'... the EU Commission has been dysfunctional throughout the process and unfit for purpose. What needs to be done to make these time-servers democratically accountable?' - Slipped Disc: 31/5/2016 'This EU press release has just landed. It’s an instant fudge that admits no error and patches over the recent chaos. An appalling piece of misgovernance from start to finish' - ibid: 1/6/2016Those are just two of the public attacks made by Norman Lebrecht on the EU during his coverage of the recent European Union Youth Orchestra funding crisis. It is bad enough that this is the same 'cultural commentator' who tweeted yesterday that "Turkey just voted for Christmas" and "All things considered, we're screwed". But what is worse is that none of classical music's great and good have the balls to disassociate themselves from Lebrecht's cynical opportunism. Readers will know that I am passionately pro-inclusivity, and it goes without saying I believe that the UK EU referendum arrived at the wrong decision. But we need to understand that the 'leave' vote was not just prompted by misguided views on immigration. It was also also an understandable but wrong-headed rejection of the cynical opportunism of our politicians and other opinion formers. Krishnamurti told us that leaders destroy followers and followers destroy leaders. Unless we stop behaving like sheep and following without question David Cameron, Jeremy Corbyn, Donald Trump, Hilary Clinton, Boris Johnson, Nigel Farage, Norman Lebrecht and others, all things considered, we're screwed Much solace during difficult times has come from Alia Vox's reissue of Jordi Savall's interpretation of the Eroica Symphony. The performance by the early instrument Le Concert des Nations was captured during an all-night session in 1994, and in remastered SACD sound it blazes even more passionately than in the original release. It's current relevance is enhanced by Beethoven's redaction of its dedication to a contemporary leader. No review samples involved in this post. Any copyrighted material is included as "fair use" for critical analysis only, and will be removed at the request of copyright owner(s). Also on Facebook and Twitter.
Bach and Stravinsky were early inspirations, and today, the conductor, composer and viol player’s musical interests range from Bobby McFerrin to Gershwin and Ancient GreeceHow do you mostly listen to music?I have rehearsals every day for six hours with musicians from all over the world, and this is what I listen to. Sometimes, just sometimes, I listen to music on my computer when travelling. Continue reading...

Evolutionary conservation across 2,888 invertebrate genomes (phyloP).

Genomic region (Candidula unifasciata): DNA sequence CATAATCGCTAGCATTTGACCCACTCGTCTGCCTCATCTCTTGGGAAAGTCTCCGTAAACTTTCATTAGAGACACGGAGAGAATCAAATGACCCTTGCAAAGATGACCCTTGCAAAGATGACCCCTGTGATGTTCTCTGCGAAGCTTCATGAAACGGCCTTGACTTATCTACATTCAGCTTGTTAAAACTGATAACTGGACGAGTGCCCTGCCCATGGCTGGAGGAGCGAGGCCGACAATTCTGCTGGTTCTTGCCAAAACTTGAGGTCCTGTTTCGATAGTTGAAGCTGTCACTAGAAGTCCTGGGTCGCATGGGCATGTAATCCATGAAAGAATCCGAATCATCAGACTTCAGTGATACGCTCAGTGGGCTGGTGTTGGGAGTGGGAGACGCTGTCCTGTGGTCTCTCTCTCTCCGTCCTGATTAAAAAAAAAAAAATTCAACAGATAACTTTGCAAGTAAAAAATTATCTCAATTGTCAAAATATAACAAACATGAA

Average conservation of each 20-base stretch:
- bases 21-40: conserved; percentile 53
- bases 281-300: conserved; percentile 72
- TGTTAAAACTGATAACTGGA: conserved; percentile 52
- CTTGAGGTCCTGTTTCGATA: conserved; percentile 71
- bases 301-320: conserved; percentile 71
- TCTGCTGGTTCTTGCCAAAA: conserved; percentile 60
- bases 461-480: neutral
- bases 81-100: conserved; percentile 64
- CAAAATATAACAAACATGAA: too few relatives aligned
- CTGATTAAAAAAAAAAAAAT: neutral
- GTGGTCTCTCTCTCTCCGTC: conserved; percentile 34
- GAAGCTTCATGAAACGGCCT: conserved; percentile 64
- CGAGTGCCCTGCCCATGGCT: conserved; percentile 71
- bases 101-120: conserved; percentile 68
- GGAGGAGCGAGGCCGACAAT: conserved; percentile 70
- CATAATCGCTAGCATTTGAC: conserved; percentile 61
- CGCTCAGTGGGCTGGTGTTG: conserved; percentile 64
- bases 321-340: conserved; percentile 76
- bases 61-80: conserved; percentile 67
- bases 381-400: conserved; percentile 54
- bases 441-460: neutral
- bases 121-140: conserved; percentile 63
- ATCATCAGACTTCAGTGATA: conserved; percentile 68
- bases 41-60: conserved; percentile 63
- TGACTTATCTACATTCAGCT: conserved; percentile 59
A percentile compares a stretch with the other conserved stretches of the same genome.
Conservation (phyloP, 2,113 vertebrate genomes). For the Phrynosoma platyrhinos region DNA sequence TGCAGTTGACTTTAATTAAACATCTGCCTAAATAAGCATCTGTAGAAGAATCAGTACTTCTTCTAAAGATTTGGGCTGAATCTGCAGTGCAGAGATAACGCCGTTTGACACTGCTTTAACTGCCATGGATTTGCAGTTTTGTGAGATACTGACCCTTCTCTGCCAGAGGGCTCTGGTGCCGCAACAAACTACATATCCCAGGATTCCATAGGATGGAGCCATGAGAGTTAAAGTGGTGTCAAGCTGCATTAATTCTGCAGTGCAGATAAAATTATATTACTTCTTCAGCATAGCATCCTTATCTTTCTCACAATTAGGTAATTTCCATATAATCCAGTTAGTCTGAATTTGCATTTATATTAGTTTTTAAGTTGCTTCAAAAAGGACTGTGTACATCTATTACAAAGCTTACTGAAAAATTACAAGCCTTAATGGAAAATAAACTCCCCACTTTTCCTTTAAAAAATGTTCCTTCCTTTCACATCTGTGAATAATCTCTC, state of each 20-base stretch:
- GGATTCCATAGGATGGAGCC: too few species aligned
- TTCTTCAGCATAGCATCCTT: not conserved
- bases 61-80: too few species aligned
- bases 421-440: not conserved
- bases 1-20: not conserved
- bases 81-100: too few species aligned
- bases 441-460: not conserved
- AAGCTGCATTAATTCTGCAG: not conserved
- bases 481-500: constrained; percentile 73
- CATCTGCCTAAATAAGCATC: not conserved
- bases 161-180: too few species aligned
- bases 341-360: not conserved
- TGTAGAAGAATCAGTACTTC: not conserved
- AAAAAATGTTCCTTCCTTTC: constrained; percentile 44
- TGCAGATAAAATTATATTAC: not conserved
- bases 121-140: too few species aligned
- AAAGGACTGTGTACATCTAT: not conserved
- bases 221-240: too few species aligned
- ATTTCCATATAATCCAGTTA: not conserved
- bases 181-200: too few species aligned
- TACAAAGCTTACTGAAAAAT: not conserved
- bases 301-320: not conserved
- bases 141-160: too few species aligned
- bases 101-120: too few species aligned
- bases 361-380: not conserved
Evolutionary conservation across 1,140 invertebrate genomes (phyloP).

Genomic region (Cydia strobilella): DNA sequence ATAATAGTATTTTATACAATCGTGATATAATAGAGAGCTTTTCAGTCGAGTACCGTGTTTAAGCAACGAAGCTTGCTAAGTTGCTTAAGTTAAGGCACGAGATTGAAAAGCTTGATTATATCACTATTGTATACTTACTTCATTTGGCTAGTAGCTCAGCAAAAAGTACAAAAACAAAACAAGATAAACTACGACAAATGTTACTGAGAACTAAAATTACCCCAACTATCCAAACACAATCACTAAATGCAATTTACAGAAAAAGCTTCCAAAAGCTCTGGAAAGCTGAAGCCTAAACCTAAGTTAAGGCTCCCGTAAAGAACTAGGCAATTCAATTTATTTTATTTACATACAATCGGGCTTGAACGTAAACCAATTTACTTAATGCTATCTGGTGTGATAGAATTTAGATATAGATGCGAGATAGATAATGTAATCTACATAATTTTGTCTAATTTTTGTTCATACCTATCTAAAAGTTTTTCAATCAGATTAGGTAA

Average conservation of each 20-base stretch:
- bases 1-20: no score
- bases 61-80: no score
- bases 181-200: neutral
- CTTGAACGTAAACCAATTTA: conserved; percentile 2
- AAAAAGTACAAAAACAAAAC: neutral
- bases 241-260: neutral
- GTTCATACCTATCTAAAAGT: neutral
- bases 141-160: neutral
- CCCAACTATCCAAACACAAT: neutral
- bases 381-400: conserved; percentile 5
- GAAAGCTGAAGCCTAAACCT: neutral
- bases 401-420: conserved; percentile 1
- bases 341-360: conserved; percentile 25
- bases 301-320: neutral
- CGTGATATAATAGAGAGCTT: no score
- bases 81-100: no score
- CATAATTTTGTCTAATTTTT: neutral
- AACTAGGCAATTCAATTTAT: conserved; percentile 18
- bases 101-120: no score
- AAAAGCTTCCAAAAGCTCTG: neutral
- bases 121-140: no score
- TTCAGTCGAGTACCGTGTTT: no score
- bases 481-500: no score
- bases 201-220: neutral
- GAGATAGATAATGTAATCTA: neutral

Sitting with Jude Mansilla in the CanJam room at the 2015 Rocky Mountain Audio Fest he told me, "When I started the Head-Fi site I imagined it a 'gateway drug' to two-channel room-based audio." Judging by the attendance and activity in the CanJam area, headphones have become more than a gateway - for many young and old audiophiles they're a final destination. That is Steven Stone writing in the The Absolute Sound. For an audience ranging from young to old the immersive experience of headphone sound has become a destination, yet classical music remains fixated on a different destination - the 19th century convention of the proscenium arch soundstage. In an insightful essay in The New Enquiry Elizabeth Newton posed the question: "Audio fidelity is more a matter of subjective emotion than empiricism. But what are we trying to be true to?" Her question generated considerable discussion on the audiophile website AudioStream, with one protagonist opining that "My idea of hi-fi is to make the possibility of losing oneself in the music happen as often as I choose...". The experience of losing oneself in a performance and thereby being transported to a higher level of consciousness is the raison d'être of art music. Claudio Monteverdi declared that 'The end of all music is to affect the soul', and in the classical field it has been the power of the performance that traditionally has provided the immersive experience. But new technologies now provides a different but equally transcendental immersion through headphones and ear buds (head-fi), and surround sound. The classical industry is, however, unwilling to acknowledge this fundamental change in listening habits, and despite an obsession with reaching new audiences has been puzzlingly reluctant to experiment with the non-notated discretionary variables of spatial location, acoustic and absolute loudness. Digital technologies have become the de facto standard for classical music distribution, yet the potential offered by the same technologies to immerse listeners both in the concert hall and through recordings is resolutely ignored. Instead band-aids such as applause between movements and disco lighting are touted as the snake oil that will rejuvenate classical music. There is a dangerous dogma abroad; namely that using new technology to overthrow anachronistic performance conventions is a form of dumbing down. However there are exceptions, and one notable exception is the Spanish independent label Neu Records. In their artistic manifesto Neu Records makes a very persuasive case for dumbing up contemporary music by exploiting new technologies: 21st century composers are in a unique situation, with an inexhaustible range of technical resources, highly refined musical languages, the aesthetic perspective gained from the cutting edge of the twentieth century, and technological developments that multiply exponentially the ways listeners can access music... Written music, except for certain kinds of religious music, has always been composed to be played on a stage in front of the audience. Since the first multi-channel recordings were made, almost all producers and sound engineers have been faithful to this “frontal” approach to music, using surround channels only for picking up the room’s reverberation. However, listening to a surround recording is not like attending a concert; instead, it means placing yourself at the centre of the sound experience, while contemporary music does not need to comply with the spatial concepts of the classical concert. Playback equipment is a tool permitting the creation and reproduction of acoustic spaces, and allows us, in cooperation with composers, to design tridimensional sound spaces.Neu Records are pursuing their belief that contemporary music does not need to comply with the spatial concepts of the classical concert, and among their work in progress is a Morton Feldman series with sound described as "almost spaceless" - the header photo shows the 360° microphone array used in their sessions. Past posts On An Overgrown Path have featured Neu Records' surround recording of Ramon Humet's music made with the London Sinfonietta and discussed the philosophy behind the immersive sound, while another post highlighted their first release of the music of the Catalan composer Bernat Vivancos (b. 1973). Now comes the premiere recording of Bernat Vivancos' Requiem made with the Latvian Radio Choir conducted by Sigvards Kļava. Although Vivancos trained at the celebrated Escolania de Montserrat which is one of the oldest choral schools in the world, his Requiem does not adhere to the liturgy of the Catholic Mass. Instead, to quote the composer: "The idea is that this prayer should be new, without linking it to any previously established canon. It is intended to be a luminous meditation on transcendence, in which a selection of open, plural texts and reflections responds to a non-confessional vision of the end of human existence". Accordingly the sources for the syncretic text include Pierre Teilhard de Chardin, Denis Diderot, Pope Francis, Kahil Gibran, the New Testament, and Bahá'u'lláh, founder of the Bahai faith. This contemporary Requiem is truly immersive, and purchasers of the double CD have access to Surround 5.1 and HD FLAC Stereo mixes. But spiritual immersion is achieved without resorting to gimmickry; scored for voices, solo cello and cello quartet, percussion and accordion, this is timeless music that transcends fashionable idioms - sample it here. With this recording Bernat Vivancos and Neu Records show how contemporary music can leverage digital technologies to reach a new audience without compromising artistic integrity, and it is appropriate that the final part of the Requiem quotes Monteverdi's Lasciatemi morire, because this is indeed music to affect the soul. The music's worth can be judged from the provenance of the sleeve notes. Neu Records is an independent label based in Barcelona and has no apparent connection with Jordi Savall's Alia Vox label other than a shared Catalan identity. However the sleeve essay is contributed by Jordi Savall, and his concluding words are eloquent testimony to the power of dumbing up: Fortunately, thanks to the complex, historical process of discoveries and creation, of recovery and, finally, also, of recognition of the atemporal value of every work of art, we see that, today, a better knowledge of our thousand-year- old musical heritage can act as an element of inspiration and revitalisation in the creative practice of contemporary music; new composers of our own day are being widely incorporated into this veritable, new musical Renaissance that we are experiencing in the twenty-first century. The innovative richness of the works by Bernat Vivancos are, I believe, the clearest and most striking proof of the vitality of this new musical Renaissance. His extraordinary talent and his profound spirituality are placed at the service of a process that is the invention of a new language which, in spite of its complexity and modernity, is capable of transmitting to us pure beauty and emotion. Perhaps this is the great mystery of creativity in any true work of art, in one capable of achieving a perfect balance between technique and emotion, between beauty and spirituality, creating a web of new sounds which, becoming our own, will never cease to move us Bernat Vivancos' Requiem was supplied as a requested review sample. Any copyrighted material is included as "fair use" for critical analysis only, and will be removed at the request of copyright owner(s). Also on Facebook and Twitter.